Subaru has given each of the first four trims of the Outback a 2.5-liter, four-cylinder engine. It comes with 182 horsepower and 176 pound-feet of torque. This is a decent amount of power, and it should keep many drivers satisfied. For those who plan on towing, this engine should be able to get the job done, as it has a towing capacity of 2,700 pounds.
The other option is found in the top three trims of the Outback, all of which have the XT designation in their trim names. These vehicles run on 2.4-liter turbocharged engines. Because they have those turbochargers, they're able to make 260 horsepower and 277 pound-feet of torque. This is going to make the ride much more exciting, and it will certainly give drivers confidence as they tackle tough terrain or carry heavy loads. The towing capacity in the Outback's equipped with turbo engines is 3,500 pounds.
With the Crosstrek, the standard engine has a displacement of two liters. Like all of these other engines, it has four cylinders. This 2.0-liter engine gives the Subaru 152 horsepower and 145 pound-feet of torque, and it's found on the base trim and the Premium trim. With this engine, the Crosstrek can tow up to 1,500 pounds.
The Sport and Limited versions of the Crosstrek benefit from having larger engines. They actually have the same engine that's found on the first four trims of the Outback. The only difference is that these trims are limited with their towing ability. Like the other Crosstrek trims, the Sport and Limited can tow 1,500 pounds.
Finally, the third type of Crosstrek powertrain utilizes hybrid technology. The Crosstrek Hybrid uses an electric motor and a 2.0-liter engine. It has a net horsepower that's estimated to be 148. A Crosstrek Hybrid has a towing capacity of 1,500 pounds.
There are other differences beyond just the power output of these two Subaru SUVs. First, it needs to be noted that the base Crosstrek and the Crosstrek Premium have six-speed manual transmissions, with the option to get Lineartronic continuously variable transmissions (CVT). The CVT is the type of transmission found on all of the other Crosstreks as well as all of the Outbacks.
Also, every Outback and Crosstrek have been built to have all-wheel drive, but not all trims have X-MODE and Hill Descent Control. X-MODE makes it easier to get through rugged terrain. It can make the traction control system more sensitive to reduce wheel slippage, and it can utilize lower gear ratios to give the SUV more power when it really needs it. With Hill Descent Control, the speed of the vehicle can be limited so that it doesn't go down inclines too quickly. X-MODE and Hill Descent Control are standard on all trims of the Outback and three trims of the Crosstrek. They are available, at an additional cost, in the other Crosstrek trims.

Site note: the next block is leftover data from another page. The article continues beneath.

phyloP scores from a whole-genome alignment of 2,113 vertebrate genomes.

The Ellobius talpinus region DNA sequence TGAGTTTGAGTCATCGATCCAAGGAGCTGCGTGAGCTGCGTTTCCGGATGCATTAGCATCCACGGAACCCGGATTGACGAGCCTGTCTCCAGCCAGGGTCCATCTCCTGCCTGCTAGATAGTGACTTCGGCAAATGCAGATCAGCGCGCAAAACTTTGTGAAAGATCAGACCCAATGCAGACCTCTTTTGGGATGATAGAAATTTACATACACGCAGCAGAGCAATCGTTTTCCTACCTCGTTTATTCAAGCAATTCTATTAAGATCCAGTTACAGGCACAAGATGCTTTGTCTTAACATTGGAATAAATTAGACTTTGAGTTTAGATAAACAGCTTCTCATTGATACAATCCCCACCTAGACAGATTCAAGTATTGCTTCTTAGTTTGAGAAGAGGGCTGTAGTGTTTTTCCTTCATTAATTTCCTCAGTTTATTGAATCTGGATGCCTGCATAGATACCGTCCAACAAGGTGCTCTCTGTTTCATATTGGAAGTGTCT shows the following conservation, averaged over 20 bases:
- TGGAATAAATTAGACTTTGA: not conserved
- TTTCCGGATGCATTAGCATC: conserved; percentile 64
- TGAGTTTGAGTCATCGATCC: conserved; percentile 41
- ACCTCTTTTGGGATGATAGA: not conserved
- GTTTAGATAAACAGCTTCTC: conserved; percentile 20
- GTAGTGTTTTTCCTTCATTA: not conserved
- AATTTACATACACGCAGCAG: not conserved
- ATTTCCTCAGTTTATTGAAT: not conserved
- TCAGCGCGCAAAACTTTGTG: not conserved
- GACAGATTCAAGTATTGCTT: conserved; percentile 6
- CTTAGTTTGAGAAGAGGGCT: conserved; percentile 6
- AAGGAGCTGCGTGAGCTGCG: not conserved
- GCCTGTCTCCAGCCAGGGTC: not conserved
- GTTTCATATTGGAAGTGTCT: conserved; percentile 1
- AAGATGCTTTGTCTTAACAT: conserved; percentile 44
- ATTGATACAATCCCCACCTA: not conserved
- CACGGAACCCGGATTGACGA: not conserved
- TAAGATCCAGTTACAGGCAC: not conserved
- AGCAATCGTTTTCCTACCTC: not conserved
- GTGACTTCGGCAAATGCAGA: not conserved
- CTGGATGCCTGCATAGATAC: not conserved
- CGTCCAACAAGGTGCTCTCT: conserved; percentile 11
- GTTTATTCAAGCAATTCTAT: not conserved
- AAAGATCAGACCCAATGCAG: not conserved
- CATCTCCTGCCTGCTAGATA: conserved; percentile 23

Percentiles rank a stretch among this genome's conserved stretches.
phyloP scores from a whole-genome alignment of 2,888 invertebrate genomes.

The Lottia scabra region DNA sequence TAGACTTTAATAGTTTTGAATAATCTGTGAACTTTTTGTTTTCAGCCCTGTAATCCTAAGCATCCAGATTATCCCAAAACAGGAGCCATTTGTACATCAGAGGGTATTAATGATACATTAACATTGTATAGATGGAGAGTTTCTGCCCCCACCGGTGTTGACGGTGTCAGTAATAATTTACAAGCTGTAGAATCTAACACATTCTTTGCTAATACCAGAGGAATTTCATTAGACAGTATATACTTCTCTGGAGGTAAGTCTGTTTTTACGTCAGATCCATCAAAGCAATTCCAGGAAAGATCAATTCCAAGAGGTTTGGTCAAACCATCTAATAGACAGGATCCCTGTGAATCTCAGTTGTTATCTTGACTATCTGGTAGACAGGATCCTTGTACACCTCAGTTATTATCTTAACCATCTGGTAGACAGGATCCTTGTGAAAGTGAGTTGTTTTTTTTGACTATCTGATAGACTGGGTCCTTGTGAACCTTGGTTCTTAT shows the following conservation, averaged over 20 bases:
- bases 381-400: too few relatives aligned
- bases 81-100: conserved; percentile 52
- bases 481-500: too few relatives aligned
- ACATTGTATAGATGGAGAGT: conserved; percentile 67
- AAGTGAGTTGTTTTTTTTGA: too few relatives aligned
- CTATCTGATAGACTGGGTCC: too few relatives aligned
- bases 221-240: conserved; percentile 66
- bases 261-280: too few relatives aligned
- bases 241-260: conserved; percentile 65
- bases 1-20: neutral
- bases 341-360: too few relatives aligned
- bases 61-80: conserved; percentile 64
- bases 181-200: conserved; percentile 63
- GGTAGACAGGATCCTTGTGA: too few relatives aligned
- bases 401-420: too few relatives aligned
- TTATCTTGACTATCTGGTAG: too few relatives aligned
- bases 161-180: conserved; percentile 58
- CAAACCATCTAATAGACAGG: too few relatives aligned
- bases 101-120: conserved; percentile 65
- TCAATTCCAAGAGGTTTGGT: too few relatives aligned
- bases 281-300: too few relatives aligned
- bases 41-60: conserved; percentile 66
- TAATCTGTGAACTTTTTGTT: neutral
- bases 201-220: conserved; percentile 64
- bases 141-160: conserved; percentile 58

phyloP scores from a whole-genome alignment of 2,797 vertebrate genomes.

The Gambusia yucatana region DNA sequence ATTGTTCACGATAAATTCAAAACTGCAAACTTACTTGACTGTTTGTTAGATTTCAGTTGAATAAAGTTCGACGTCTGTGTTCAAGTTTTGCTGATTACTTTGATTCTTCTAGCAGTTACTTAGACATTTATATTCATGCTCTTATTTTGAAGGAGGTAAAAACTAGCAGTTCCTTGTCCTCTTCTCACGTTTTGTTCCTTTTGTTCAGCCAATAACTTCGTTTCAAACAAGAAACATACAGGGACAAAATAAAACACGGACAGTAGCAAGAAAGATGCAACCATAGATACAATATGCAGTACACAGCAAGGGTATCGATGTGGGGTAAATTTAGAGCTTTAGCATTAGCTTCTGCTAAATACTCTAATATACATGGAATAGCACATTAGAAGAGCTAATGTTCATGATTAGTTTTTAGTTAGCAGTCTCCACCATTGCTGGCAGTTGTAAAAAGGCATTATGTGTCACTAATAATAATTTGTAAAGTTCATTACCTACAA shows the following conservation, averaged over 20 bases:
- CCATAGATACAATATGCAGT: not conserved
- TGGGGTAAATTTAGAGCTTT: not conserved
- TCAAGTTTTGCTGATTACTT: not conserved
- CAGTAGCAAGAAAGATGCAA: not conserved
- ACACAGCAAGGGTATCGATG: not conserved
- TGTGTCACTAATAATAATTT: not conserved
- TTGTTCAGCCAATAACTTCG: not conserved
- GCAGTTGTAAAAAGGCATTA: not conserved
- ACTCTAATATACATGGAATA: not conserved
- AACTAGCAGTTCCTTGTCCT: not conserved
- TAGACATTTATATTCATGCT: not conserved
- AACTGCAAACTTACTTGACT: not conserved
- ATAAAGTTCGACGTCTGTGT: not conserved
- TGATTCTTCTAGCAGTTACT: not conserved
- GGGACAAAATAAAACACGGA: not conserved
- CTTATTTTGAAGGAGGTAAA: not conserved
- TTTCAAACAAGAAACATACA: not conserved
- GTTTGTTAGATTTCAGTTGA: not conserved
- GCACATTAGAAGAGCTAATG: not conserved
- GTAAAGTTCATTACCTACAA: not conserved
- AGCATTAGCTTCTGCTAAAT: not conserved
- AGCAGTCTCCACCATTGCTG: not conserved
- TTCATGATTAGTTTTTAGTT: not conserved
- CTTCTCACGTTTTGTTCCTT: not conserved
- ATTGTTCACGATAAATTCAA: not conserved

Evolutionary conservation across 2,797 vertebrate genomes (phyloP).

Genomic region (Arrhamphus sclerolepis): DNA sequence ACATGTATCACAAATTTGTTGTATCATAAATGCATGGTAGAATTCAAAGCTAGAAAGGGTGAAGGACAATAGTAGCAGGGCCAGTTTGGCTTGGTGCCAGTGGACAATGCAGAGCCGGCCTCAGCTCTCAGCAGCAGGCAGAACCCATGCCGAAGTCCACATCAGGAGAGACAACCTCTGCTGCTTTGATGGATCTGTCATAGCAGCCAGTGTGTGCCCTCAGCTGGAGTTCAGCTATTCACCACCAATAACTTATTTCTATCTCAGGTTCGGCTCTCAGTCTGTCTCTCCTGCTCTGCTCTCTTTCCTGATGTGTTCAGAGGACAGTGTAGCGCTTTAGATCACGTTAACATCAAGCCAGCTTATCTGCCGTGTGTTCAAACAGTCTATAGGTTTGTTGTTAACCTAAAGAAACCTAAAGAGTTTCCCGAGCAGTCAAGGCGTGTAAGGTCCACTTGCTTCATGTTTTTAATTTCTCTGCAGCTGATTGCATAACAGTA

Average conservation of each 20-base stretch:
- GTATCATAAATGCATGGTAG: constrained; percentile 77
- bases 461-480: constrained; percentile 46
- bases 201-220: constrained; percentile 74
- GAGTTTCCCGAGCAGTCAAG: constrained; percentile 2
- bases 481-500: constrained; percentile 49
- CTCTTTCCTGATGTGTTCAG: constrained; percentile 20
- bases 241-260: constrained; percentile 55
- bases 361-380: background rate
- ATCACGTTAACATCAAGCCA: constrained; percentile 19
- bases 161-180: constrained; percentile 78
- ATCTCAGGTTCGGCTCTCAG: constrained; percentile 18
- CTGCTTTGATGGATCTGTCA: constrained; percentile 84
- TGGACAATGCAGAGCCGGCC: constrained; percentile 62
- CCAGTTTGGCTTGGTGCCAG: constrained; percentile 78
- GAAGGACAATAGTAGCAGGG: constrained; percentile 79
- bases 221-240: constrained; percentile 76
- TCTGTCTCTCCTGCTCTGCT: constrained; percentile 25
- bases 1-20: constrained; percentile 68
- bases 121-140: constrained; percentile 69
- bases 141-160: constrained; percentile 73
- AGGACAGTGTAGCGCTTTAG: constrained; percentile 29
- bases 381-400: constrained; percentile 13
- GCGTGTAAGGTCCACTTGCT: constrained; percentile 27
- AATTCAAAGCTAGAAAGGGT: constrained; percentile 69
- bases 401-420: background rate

Of course, the Crosstrek Hybrid is going to outshine all of the others when it comes to fuel efficiency. When factoring in its electrical system, it has a combined fuel efficiency of 90 MPGe.
The other Crosstreks are in the same general range as the Outback. A Crosstrek can earn up to 34/27 (highway/city) miles per gallon, though it has slightly less efficiency with the manual transmission. An Outback gets an estimated 33/26 or 30/23 miles per gallon, depending on whether it has the traditional engine or the turbocharged one.
Comfort, Options and Performance
Since it's the more premium vehicle, the Outback is going to have nicer interior elements than the Crosstrek. To start, it can come with heated and ventilated front seats and heated rear seats. Those seats can be trimmed in a very upscale Nappa leather.
The Crosstrek can have leather upholstery, but the Nappa leather isn't available. It can have heated front seats, but they don't have ventilation, and there isn't any option for putting in heating elements in the back seats. The Crosstrek does have an available heated steering wheel, just like the Outback does.
In addition, more trims of the Outback than the Crosstrek have power-adjustable driver's seats. The Outback's front-passengers seat can be power-adjustable, too, and the driver's seat can have a memory function. Only in the Outback can someone find an auto-dimming rearview mirror and a hands-free power rear gate. This gate can be programmed to open to a certain height. It can be useful for those that park in garages that don't have too much vertical space.